When people recall his playing, they often recall that his songs or the instrument itself create a melancholy tune.


  • His harp would have been widely known.

    Not only are there many times where Rhaegar is explicitly remembered to have played his harp, it is implied that Rhaegar played at many tournaments and other gatherings in general and that he played it a lot on his sojourns to Summerhall. This suggests that it has been exposed to a wide variety of people.


  • Major players already introduced have prominent knowledge of the harp.

    Cersei, Jorah Mormont, Daenerys, Ser Barristan and most importantly Jon Connington are all characters who recall seeing the harp. With Connington's looming death anything that suggests there may be another of Rhaegar's line might sow the seeds of doubt in him.


  • The emergence of the harp may help establish legitimacy for Jon if that becomes important.

    The harp alone can't prove anything. I do think it's more useful than a bridal cloak or a document alone, since it has the distinction of being something a lot of people saw during Rhaegar's life; other items can be disputed. The harp in combination with other objects however, and especially if the opening of the tomb is witnesses by people of note, could substantiate his bloodline and perhaps his inheritance. Coupled with Jon Snow's eventually legitimization as a Stark ( :D) this will give him the entire North.


  • 'Waking a dragon from stone'

    If Jon or someone retrieves this evidence from the tomb, it seems likely that it may amount to the completion of the prophecy regarding waking dragons out of stone. This could imply that Jon is Azor Ahai, or instead the person who retrieves the harp.

A Parting Thought...

Finally, out of all the passages in the books related to harps, only one is in the abstract, and is *rather* eye-catching in light of this theory:

"A harp can be as dangerous as a sword, in the right hands." - Littlefinger

Every word drips, pregnant with meaning; true to GRRM's style.

| Mic drop

---end original post---

Addendum: Relevant Passages and a Favorite Comment

Here are two passages from the books about Jon's dreams that I think help highlight the narrative appropriateness of this theory:

"The castle is always empty." He had never told anyone of the dream, and he did not understand why he was telling Sam now, yet somehow it felt good to talk of it. "Even the ravens are gone from the rookery, and the stables are full of bones. That always scares me. I start to run then, throwing open doors, climbing the tower three steps at a time, screaming for someone, for anyone. And then I find myself in front of the door to the crypts. It's black inside, and I can see the steps spiraling down. Somehow I know I have to go down there, but I don't want to. I'm afraid of what might be waiting for me. The old Kings of Winter are down there, sitting on their thrones with stone wolves at their feet and iron swords across their laps, but it's not them I'm afraid of. I scream that I'm not a Stark, that this isn't my place, but it's no good, I have to go anyway, so I start down, feeling the walls as I descend, with no torch to light the way. It gets darker and darker, until I want to scream." He stopped, frowning, embarrassed. "That's when I always wake."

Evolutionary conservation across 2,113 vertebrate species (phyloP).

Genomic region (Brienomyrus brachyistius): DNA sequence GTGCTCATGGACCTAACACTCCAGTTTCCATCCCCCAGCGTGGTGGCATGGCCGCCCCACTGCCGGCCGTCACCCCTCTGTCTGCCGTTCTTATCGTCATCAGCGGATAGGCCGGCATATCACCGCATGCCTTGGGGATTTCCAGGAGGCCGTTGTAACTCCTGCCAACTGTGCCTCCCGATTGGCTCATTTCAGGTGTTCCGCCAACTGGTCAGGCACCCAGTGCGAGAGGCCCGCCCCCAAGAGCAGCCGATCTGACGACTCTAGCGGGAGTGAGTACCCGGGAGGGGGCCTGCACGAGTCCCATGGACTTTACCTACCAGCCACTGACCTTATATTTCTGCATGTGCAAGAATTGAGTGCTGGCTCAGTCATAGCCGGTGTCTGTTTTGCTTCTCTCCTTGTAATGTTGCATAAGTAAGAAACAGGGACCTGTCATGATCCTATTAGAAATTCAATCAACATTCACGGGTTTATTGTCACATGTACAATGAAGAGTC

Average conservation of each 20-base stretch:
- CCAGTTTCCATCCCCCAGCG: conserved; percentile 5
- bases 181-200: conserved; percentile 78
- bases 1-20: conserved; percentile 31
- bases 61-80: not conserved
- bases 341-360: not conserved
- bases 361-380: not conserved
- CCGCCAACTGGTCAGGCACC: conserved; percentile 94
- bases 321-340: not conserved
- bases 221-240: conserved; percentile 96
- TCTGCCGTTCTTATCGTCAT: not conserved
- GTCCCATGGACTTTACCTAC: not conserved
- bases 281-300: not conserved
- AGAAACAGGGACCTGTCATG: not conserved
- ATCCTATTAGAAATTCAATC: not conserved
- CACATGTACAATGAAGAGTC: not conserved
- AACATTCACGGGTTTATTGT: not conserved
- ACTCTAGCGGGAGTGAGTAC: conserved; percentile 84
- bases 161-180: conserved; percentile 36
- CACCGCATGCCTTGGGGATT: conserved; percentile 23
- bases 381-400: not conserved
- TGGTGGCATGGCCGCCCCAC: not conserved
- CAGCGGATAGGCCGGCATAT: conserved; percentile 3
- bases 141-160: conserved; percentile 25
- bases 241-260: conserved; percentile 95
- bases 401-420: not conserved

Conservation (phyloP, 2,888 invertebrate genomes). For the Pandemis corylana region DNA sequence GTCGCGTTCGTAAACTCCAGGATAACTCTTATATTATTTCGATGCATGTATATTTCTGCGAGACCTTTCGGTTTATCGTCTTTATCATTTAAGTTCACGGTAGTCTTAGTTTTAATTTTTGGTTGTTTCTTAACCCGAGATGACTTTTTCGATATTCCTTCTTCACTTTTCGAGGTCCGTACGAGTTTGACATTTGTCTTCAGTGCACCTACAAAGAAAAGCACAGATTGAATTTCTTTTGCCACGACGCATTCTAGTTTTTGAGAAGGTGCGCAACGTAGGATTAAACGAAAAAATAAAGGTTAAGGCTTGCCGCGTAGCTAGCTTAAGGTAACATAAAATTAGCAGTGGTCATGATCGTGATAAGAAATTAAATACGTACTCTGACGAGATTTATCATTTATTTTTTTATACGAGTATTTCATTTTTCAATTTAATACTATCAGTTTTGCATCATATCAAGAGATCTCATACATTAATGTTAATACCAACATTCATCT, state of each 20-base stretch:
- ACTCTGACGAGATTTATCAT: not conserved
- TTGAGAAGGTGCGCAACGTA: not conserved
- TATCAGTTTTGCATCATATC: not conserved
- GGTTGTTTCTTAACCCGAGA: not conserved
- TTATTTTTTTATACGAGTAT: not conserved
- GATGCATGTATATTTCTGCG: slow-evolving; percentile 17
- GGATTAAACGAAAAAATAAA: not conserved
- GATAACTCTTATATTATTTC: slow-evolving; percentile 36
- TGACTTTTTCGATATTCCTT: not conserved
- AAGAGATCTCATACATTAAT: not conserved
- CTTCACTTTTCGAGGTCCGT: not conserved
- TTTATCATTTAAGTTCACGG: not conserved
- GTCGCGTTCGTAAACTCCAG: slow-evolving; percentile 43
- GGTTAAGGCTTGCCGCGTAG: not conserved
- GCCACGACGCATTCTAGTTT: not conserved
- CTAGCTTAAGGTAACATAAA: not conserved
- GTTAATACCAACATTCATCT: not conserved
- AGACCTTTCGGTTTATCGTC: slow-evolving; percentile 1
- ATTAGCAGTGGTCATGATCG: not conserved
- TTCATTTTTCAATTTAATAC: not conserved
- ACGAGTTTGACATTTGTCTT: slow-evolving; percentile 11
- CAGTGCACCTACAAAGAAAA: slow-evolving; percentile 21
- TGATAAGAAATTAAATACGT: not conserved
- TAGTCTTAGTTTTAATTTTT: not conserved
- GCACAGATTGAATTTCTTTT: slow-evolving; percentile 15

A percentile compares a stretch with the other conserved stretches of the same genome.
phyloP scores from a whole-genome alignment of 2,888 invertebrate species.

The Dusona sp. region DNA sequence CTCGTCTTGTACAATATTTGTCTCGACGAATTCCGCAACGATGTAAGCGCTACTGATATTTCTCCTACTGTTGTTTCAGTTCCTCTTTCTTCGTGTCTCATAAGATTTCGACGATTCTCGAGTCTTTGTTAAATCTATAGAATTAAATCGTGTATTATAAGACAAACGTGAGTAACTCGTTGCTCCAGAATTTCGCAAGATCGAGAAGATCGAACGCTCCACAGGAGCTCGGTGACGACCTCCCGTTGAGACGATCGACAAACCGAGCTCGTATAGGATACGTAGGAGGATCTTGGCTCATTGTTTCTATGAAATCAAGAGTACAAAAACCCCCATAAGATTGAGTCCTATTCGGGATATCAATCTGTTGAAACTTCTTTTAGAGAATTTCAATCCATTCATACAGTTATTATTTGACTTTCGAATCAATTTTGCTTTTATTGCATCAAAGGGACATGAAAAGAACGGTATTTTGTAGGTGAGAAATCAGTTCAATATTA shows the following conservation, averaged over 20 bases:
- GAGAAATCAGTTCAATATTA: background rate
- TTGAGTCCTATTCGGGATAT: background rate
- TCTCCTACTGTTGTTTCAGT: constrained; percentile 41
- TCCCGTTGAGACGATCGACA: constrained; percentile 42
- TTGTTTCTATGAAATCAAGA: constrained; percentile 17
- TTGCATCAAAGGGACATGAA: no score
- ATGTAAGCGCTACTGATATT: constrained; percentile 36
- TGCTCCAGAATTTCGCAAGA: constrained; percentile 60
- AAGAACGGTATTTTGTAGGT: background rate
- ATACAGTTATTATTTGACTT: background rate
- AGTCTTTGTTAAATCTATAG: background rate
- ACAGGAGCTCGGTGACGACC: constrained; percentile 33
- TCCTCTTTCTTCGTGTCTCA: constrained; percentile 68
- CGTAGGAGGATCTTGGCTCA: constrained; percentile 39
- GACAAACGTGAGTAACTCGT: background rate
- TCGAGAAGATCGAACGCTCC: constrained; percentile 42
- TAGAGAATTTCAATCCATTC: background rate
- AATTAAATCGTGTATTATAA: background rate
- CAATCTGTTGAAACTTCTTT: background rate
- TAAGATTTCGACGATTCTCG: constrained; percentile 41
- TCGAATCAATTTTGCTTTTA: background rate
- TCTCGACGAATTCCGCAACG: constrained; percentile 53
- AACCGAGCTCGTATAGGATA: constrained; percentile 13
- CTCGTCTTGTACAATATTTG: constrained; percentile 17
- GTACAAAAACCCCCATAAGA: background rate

Also:

Last night he had dreamt the Winterfell dream again. He was wandering the empty castle, searching for his father, descending into the crypts. Only this time the dream had gone further than before. In the dark he’d heard the scrape of stone on stone. When he turned he saw that the vaults were opening, one after the other. As the dead kings came stumbling from their cold black graves, Jon had woken in pitchdark, his heart hammering.

Finally, If you *really* want to hammer your brain, consider this comment from a redditor (my personal favorite from the original reddit post):

You know what else this post made me see? Jon is literally promised. "Promise me, Ned." If she's talking about Jon, and he's truly rhaegars son, he is literally a prince promised.

Jon is Aegon, and that explains everything.

Buried with Lyanna? Bones and a dragon egg.

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Jon is Aegon, and that explains everything.

Buried with Lyanna? Bones and a dragon egg.

Jon is Aegon? And that explains everything?

Please do a thread on this WeaselPie. Gather all the evidence.

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Jon is Aegon, and that explains everything.

Buried with Lyanna? Bones and a dragon egg.

Still with this? Echoing yolkboy-- how about a Jon is Aegon thread? Present some evidence for peer review to see if you can make your case. That's how theories are generally best presented, rather than derailing other threads.

PS: if your Aegon thread title does not include the letters R L and J maybe it won't get locked?

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"Promise me, Ned... bury my bones in Winterfell with Rhaegar's harp!" Really?



I do like the OP's mention that the "promise me" wasn't a simple "bury me in Winterfell" or "raise my son as your bastard" so I will acknowledge that.



For those of you waiting for my Jon is Aegon thread, I have it drafted but... why should I expect a balanced discussion? I never had one before when I brought it up.



And I did not derail the thread. I responded to the OP.

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"Promise me, Ned... bury my bones in Winterfell with Rhaegar's harp!" Really?

I do like the OP's mention that the "promise me" wasn't a simple "bury me in Winterfell" or "raise my son as your bastard" so I will acknowledge that.

For those of you waiting for my Jon is Aegon thread, I have it drafted but... why should I expect a balanced discussion? I never had one before when I brought it up.

And I did not derail the thread. I responded to the OP.

Yet.